Can art rehabilitation therapy aid in stroke recovery?
That’s exactly what one pilot study at Providence Care Hospital is looking into.
According to Canadian Stroke Best Practices, stroke is the leading cause of adult disability, with more than 405,000 Canadians living with the effects of one.
Of those, more than 40 percent have a moderate to severe disability that requires more intense rehabilitation.
Researchers with Providence Care’s Department of Physical Medicine and Rehabilitation, as well as Queen’s University’s School of Rehabilitation Therapy and Centre for Neuroscience Studies, are trying to determine if an intensive art rehabilitation therapy program, in addition to regular therapies, can benefit stroke patients.
“We continue to look for additional ways to engage our patients in stimulating activities that can contribute to their functional recovery and quality of life,” said Dr. Benjamin Ritsma, Clinical Director of Stroke Rehabilitation at Providence Care Hospital and Assistant Professor, Department of Physical Medicine and Rehabilitation, at Queen’s University.
“We felt this art therapy program and related research aligned well with this goal. It offers the potential for additional sessions outside of regular therapeutic activities and provides tasks that focus on different elements of functional and neurologic recovery.”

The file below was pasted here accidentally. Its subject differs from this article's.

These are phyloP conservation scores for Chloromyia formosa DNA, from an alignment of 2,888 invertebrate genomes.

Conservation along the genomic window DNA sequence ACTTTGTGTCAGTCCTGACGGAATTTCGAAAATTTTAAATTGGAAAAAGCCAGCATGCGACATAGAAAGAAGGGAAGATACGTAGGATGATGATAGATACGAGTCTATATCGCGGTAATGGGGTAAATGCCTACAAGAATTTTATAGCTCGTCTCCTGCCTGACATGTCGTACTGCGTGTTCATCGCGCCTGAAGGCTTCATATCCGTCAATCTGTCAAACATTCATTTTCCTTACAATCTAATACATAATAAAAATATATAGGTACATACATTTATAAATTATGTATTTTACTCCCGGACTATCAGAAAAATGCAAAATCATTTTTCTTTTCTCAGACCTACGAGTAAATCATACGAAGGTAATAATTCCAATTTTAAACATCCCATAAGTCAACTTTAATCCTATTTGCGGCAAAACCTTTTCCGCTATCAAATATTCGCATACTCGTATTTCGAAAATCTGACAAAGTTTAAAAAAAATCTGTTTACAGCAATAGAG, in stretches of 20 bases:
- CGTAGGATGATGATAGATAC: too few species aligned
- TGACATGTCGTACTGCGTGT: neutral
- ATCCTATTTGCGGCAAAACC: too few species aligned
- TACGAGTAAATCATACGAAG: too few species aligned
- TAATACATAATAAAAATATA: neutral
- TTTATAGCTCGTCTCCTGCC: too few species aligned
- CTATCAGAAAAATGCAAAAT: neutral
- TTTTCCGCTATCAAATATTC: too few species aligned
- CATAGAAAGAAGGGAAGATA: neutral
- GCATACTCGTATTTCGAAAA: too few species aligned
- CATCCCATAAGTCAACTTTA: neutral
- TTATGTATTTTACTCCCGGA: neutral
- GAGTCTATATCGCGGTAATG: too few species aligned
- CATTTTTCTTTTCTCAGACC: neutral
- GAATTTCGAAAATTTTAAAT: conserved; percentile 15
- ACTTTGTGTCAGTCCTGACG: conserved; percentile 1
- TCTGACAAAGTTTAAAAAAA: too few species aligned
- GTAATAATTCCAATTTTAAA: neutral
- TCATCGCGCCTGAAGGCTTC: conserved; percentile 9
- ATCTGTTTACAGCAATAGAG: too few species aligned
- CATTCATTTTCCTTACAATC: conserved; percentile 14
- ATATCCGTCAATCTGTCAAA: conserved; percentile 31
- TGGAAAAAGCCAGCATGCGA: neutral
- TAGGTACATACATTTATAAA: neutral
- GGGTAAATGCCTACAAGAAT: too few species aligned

Research assistant Marta Scythes, medical illustrator and college teacher for close to 40 years, came up with the concept.
“In leisure study programs I would get the occasional person who had Parkinson’s disease, an acquired brain injury, or a stroke and I started to recognize that people were coming to art classes for self-rehabilitation,” explained Scythes.
Focusing on training arms, hands and fingers of stroke patients, Scythes created a program that aims to enhance motor function, sensory perception and cognition.
“This program is not meant to replace regular therapies, it’s meant to enhance them,” said Scythes.
Here’s how it works.
Stroke patients admitted to Providence Care Hospital are asked if they would like to participate in the art rehabilitation study, on top of their individualized therapeutic programs.
It starts with clinical and KINARM assessments.
KINARM stands for Kinesiological Instrument for Normal and Altered Reaching Movements.
“The robotic exoskeleton device and its software are used to assess upper limb movements,” explained Ritsma.
“The KINARM also gives us information about a patient’s sensory, motor and cognitive function.”
Following their first KINARM assessment, the stroke patient meets with Scythes for one-on-one, private art lessons for approximately two to six weeks, depending on their length of stay at the hospital.
Each session lasts about an hour and features a video, worksheets and freehand drawing exercises.
“The video explains what they’ll be drawing that lesson and demonstrates the task with both hands,” explained Scythes.
“Then using the worksheets and a coloured marker, the patient traces the task. Once that is done, I get them to draw it free hand, with or without a reference. It’s their choice.”
Each session has a specific task.
Patients start by drawing very basic geometric shapes such as lines, circles, squares and triangles.
They then work their way up to sketching recognizable objects like tables, chairs or trees, using the geometric shapes they learned to draw from previous sessions.